Brains and Brawn… Bob Peoples and His Trip to Motor City: Part 8
Published 1:39 am Tuesday, May 24, 2022
As Bob Peoples returned home from his disappointing lifting excursion to Detroit, he patiently waited on news from Douglas Juleff, talent scouts, and Hollywood agents alike.
Would the pictures taken by Juleff, the master of physique photography, get noticed by the right person and change Peoples’ life from a hardscrabble farming and factory existence to that of comfort?
While in Detroit for his lifting and photo session, Peoples heard rumors that Juleff was being watched, but he could never know the extent of it.
And as the Tennessee Hercules went back to work at the Rayon plant and on his farm, the Federal Bureau of Investigation was just about done with their surveillance and intelligence gathering operation against the photographer.
In the years immediately after WWII, America was engaged in an epic struggle against Communism. Russia developed well Ingrained spy rings into American military and nuclear work.
The Rosenbergs, Greenglass, Fuchs, Gold, and so many more Americans were spying on our nuclear program for the Russians. By the end of 1945, Russia already had the entire report on the American Manhattan project (which produced our first atomic bombs) smuggled to the Soviet Union and translated into Russian.
American instituted their own counterintelligence program to determine how deeply the Russian spying on America went, and those reports were already coming to light by 1945.
The results were worse than expected. Just about every governmental agency and program was infiltrated with spies. As the 1940’s crept along, so did the Russian progress toward developing their own nuclear weapon.
What was worse, China was in all-out civil war, and it appeared that the communists would soon take over the most populous country in the world. America was on high alert as Europe and Asia teetered on the brink of collapsing to our arch-nemesis, communism.
As a way of fighting back, the government launched programs to root out not just the communist influence on our country, but anything considered unamerican.
Basically, if you were not a mom eating apple pie in your front porch rocker while making a quilt on the 4th of July, you could be an anti-American subversive.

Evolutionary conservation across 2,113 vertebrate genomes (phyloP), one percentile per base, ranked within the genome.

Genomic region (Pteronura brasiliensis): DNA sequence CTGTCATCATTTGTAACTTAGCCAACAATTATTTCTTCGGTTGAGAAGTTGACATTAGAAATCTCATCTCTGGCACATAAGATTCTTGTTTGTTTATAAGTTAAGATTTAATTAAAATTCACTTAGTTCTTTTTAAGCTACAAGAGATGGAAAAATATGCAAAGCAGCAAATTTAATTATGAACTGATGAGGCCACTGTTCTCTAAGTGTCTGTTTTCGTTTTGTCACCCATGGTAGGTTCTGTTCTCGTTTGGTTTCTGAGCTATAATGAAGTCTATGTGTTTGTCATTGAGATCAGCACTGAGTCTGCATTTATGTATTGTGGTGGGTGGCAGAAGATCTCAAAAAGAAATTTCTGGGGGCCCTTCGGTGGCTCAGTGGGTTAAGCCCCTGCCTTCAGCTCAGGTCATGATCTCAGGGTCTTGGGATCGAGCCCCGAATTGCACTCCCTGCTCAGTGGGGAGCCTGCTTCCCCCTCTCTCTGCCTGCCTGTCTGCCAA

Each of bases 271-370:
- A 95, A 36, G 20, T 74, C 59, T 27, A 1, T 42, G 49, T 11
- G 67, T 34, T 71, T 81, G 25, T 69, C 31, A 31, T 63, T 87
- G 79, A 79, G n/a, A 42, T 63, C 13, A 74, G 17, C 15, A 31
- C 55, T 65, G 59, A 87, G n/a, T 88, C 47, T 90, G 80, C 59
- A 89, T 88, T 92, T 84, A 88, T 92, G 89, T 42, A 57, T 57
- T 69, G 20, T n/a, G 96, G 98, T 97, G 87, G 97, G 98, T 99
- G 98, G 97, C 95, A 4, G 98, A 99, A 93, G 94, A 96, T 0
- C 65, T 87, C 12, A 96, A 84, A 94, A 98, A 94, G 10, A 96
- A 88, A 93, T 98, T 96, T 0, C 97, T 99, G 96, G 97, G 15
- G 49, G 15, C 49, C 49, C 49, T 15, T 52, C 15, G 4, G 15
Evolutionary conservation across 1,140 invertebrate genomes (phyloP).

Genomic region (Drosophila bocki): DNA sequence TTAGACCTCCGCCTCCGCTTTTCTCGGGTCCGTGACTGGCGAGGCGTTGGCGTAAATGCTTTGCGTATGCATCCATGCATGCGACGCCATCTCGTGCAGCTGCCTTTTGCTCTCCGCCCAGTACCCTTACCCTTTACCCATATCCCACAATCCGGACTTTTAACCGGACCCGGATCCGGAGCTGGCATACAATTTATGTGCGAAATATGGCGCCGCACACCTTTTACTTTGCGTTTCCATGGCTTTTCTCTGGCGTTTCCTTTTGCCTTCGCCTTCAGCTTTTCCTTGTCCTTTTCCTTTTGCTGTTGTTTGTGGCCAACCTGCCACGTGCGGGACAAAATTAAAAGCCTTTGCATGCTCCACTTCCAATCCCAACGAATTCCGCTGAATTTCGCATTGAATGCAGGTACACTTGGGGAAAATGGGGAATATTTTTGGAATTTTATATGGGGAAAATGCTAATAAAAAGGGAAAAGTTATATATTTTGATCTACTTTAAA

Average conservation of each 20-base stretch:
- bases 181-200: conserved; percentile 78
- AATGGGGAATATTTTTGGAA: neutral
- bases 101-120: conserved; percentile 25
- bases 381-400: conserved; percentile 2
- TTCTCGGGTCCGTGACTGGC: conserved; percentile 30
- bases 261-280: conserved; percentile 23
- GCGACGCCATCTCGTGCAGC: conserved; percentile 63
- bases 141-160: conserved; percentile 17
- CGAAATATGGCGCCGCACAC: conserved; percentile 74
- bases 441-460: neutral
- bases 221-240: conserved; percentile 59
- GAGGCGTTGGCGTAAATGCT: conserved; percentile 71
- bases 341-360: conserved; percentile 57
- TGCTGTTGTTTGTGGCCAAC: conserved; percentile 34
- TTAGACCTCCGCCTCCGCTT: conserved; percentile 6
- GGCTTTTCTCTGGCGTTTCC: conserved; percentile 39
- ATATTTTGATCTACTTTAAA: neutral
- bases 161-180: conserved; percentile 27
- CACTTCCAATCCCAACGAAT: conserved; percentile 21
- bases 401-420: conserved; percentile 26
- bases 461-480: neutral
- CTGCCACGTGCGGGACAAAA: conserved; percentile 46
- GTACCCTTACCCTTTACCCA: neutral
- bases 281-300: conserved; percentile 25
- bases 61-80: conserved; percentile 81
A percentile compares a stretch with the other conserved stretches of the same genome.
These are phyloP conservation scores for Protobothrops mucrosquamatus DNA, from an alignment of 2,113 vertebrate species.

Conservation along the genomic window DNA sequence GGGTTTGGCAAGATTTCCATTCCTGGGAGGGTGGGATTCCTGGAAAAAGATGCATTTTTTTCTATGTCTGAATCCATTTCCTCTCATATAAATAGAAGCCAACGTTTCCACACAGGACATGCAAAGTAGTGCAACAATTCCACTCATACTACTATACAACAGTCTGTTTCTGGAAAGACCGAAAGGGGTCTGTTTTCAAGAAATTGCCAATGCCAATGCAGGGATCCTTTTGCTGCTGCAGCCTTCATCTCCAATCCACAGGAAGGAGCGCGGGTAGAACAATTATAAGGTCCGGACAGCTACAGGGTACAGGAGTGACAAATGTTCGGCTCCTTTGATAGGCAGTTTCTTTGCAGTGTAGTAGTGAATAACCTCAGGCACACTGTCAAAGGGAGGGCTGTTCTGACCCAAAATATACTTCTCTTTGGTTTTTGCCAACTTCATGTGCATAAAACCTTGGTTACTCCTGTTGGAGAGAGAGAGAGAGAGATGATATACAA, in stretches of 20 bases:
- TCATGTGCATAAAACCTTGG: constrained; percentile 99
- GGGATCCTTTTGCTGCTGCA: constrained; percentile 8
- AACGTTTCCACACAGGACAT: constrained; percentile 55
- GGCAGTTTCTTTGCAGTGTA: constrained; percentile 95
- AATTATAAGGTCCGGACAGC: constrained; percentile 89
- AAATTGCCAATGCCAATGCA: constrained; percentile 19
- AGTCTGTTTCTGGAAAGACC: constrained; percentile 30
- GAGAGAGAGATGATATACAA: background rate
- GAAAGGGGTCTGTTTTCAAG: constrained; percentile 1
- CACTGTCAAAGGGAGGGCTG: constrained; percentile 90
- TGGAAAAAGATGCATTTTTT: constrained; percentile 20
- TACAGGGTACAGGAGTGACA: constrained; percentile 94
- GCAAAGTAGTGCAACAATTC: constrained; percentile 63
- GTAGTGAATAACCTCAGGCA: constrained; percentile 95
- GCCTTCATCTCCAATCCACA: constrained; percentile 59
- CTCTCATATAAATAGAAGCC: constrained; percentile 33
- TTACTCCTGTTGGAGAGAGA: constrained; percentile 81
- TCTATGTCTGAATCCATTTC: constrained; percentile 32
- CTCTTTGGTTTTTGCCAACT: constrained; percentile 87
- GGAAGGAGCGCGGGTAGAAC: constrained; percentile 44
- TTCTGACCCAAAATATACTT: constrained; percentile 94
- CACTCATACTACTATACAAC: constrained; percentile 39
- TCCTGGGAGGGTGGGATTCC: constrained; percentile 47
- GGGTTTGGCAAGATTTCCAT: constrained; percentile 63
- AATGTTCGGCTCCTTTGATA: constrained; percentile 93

Soon, these government agencies began to look at media types because of their ability to influence so many people through their work. Anyone in movies, television, literature, and even photography was probed. Something as simple as using too much red in a picture or espousing to not enough independence could get you on a list as an anti-American.
This is how Douglass Juleff came to the attention of the FBI. He was taking pictures of these muscular and athletic men as they looked toward careers in the entertainment industry.
I guess men who cared about their appearance while having their pictures taken by others just didn’t seem American enough in that hyper-patriotic environment.
It sounds absurd today that something as simple as taking photographs of athletes so they could use them to further their careers would ever require the FBI to investigate them, but in that day, people like Charlie Chaplain, Orson Wells, and the even the US Army were investigated for being communists.
So, the FBI worked with the Detroit Police who planned to see just exactly what Juleff had been up to in his back-alley studio that doubled as his home.
Juleff was home when the knock finally came, and the Detroit Police burst through his door. They went into his filing cabinets, drawers, and film canisters. They smashed his camera equipment and retouching tools.
They exposed his negatives to light and eventually burned all his confiscated pictures. They left Juleff in shambles. Although he was never charged with any crimes, his resolve was destroyed. He never picked up a camera again.
Once people heard that Juleff was raided because of his possible involvement in unamerican activities, despite his service to his country during WWII and a spotless criminal record, his life and career were destroyed.
He became a ghost and lived out a quiet existence, only speaking to a few close friends and spending his spare time in dusty old antique bookstores alone.
Only a handful of his pictures still exist. We can only assume that the pictures, negatives, and prints of the amazing physique of the Tennessee strongman were destroyed along with the rest.
But more than Juleff’s pictures, negatives, career, and reputation that were destroyed in that raid. Any chance Bob Peoples had of being discovered by Hollywood or the media melted away along with the pictures.
Peoples’ trip to the Motor City was supposed to be one where he increased his deadlift world record to over 710 pounds and had some photographs taken by the master of physique photography to rocket his career to the next level.
However, Peoples returned home with a disappointing best lift that didn’t even get out of the 600’s, and his hopes of his amazing physique ever earning him any money was destroyed. Mr. Deadlift settled back into life on the farm and began to plot his next move.
His destiny was in his own hands now. There was no Hollywood talent scout or print media mogul coming to the rescue. If Peoples was to further cement himself into history, it would come to him just as everything else in his life.
Structure, intense planning, down-home ingenuity, superhuman work capacity, and the ability to deal with unfathomable amounts of physical and emotional pain are what he turned to once again to change his fortune.